Salem Middle School Could Be One of Nations “Safest” Schools

Salem Middle School Could Be One of Nations “Safest” Schools


It is well documented that active shooter attacks are quick and violent in nature, relying on both surprise and shock to aid in the shooter’s effectiveness.

Due to these factors, calls from a school to 911 often do not begin until well after the incident has even begun.

The national average for a call to go out to 911 hovers around the two minute mark. Once those calls are made there is still a large amount of missing information and misreported intel.

The alert to law enforcement that a situation is underway rests solely on the shoulders of those trapped within an incident. This means of communication combined with the lack of usable information coming from the caller/s, serves only to prolong an efficient response from law enforcement.

Salem Schools has been addressing safety for almost 10 years – spending money every year to make improvements.

Each of the schools has networked cameras, locking doors and specially secured entrances to all three buildings. Bullet-proof glass has also been installed.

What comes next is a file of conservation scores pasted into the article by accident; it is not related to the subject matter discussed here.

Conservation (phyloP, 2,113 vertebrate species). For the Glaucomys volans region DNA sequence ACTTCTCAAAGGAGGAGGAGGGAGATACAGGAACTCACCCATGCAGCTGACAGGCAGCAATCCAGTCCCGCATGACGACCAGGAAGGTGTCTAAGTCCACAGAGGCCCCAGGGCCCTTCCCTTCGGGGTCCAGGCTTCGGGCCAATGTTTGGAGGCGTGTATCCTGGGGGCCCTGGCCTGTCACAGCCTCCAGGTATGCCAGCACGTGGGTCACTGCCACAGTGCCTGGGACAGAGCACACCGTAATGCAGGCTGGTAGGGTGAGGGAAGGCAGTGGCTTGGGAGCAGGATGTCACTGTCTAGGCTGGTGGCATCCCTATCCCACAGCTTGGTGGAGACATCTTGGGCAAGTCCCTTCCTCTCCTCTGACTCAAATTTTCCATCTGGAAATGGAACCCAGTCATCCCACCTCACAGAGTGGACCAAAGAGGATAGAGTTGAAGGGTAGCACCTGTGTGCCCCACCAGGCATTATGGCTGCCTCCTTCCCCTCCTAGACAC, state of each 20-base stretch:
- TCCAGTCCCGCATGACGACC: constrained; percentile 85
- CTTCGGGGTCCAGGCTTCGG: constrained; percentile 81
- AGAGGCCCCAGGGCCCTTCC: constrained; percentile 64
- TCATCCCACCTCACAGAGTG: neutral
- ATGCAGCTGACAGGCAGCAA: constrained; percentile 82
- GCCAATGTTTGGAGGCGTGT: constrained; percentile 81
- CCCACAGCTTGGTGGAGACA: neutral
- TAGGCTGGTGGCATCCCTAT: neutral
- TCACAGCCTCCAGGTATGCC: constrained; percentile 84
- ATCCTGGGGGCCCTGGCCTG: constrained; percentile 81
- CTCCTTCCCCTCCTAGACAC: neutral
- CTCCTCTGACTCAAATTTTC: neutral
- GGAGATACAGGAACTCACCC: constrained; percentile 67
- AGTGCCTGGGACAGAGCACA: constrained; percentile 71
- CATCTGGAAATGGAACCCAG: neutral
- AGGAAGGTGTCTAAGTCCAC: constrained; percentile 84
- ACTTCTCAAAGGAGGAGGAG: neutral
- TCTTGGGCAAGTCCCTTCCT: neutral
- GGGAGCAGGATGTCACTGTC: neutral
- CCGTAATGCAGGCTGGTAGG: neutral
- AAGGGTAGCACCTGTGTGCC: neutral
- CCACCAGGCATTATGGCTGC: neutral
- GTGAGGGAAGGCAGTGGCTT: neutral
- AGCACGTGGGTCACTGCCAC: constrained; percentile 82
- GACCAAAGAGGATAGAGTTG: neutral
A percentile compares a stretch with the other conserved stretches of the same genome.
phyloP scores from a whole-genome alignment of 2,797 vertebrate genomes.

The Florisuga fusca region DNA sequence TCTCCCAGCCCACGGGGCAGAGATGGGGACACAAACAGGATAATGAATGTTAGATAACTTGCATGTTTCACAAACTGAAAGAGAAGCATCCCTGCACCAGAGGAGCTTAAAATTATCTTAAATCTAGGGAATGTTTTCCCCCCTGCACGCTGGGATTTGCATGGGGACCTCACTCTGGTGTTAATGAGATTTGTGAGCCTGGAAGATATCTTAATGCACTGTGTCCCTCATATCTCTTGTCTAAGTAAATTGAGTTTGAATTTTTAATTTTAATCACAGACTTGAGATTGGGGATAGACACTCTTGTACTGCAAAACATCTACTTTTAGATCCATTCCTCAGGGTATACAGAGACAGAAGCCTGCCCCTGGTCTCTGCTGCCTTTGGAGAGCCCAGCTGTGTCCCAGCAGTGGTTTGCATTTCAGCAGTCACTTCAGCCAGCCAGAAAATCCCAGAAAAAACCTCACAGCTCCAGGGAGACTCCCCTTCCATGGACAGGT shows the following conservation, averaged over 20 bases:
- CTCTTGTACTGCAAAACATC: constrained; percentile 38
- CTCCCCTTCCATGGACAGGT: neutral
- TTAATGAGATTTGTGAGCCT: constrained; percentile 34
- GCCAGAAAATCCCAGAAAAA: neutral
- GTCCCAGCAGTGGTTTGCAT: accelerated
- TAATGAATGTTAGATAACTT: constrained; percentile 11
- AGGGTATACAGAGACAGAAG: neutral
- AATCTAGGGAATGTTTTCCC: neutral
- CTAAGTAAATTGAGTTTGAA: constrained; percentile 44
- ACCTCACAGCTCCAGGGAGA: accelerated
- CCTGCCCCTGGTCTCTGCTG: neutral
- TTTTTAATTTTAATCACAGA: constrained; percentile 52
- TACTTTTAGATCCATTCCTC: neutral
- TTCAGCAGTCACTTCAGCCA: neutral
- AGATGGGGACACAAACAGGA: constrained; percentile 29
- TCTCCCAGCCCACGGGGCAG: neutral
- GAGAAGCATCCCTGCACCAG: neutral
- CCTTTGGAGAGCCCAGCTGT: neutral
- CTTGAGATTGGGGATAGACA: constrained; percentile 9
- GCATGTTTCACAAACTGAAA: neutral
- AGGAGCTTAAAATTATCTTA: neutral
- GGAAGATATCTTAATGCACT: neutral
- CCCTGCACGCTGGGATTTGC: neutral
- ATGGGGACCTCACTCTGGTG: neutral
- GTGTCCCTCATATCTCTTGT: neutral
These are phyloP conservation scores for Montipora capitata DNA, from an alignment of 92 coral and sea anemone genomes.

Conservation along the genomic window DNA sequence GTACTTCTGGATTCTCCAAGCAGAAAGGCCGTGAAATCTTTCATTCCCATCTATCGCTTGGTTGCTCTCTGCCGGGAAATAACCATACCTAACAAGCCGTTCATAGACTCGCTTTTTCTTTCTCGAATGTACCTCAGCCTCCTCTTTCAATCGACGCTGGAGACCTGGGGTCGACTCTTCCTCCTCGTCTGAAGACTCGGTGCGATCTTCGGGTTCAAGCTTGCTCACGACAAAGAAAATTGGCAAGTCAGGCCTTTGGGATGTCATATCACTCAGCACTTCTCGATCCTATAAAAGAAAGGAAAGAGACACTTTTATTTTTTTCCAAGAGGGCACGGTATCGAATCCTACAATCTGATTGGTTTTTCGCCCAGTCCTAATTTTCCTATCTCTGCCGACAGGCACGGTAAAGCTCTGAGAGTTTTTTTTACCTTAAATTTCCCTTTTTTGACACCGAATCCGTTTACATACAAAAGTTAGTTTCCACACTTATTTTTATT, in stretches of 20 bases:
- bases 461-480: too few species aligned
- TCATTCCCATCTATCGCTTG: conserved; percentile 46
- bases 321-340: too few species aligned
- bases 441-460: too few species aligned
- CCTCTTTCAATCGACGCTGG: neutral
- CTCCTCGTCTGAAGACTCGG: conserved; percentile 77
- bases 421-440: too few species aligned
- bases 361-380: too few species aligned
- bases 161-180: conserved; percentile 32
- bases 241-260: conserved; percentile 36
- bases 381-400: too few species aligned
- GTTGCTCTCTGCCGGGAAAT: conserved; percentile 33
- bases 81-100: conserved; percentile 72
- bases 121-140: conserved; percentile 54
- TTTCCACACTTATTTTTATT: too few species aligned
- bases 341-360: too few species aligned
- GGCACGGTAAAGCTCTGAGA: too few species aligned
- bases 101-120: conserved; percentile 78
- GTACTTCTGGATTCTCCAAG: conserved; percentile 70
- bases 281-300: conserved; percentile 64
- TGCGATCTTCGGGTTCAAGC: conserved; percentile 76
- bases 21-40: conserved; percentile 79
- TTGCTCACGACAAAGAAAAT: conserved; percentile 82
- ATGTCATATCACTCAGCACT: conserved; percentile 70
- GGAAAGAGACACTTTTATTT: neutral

Superintendent DL Reed told the board at its regular meeting Monday night that she has continued talks with Net Talon, the security company responsible for the “Safest School in America” – better known as Southwestern High School in Shelbyville, IN – and has signed up the the Salem Middle School to be a pilot school. 

Reed told board members last Friday at a special meeting that she had been discussing options with Net Talon’s Donald Jones. 

“I have been on the phone with Net Talon, the group that installed the pilot program at Southwestern School in Shelbyville. I talked to the owner, Don Jones.  I sent him and email and he just called me. They are looking for more pilot schools. They are going to do 8-10 this year with the Indiana Sheriff’s Association. I signed us up. I hope I wasn’t premature. They will choose one of our schools. If that’s successful, we can do that with the other two schools.”

Reed said there would be some costs involved, but the board recently approved setting aside $1 million for security updates in all three schools.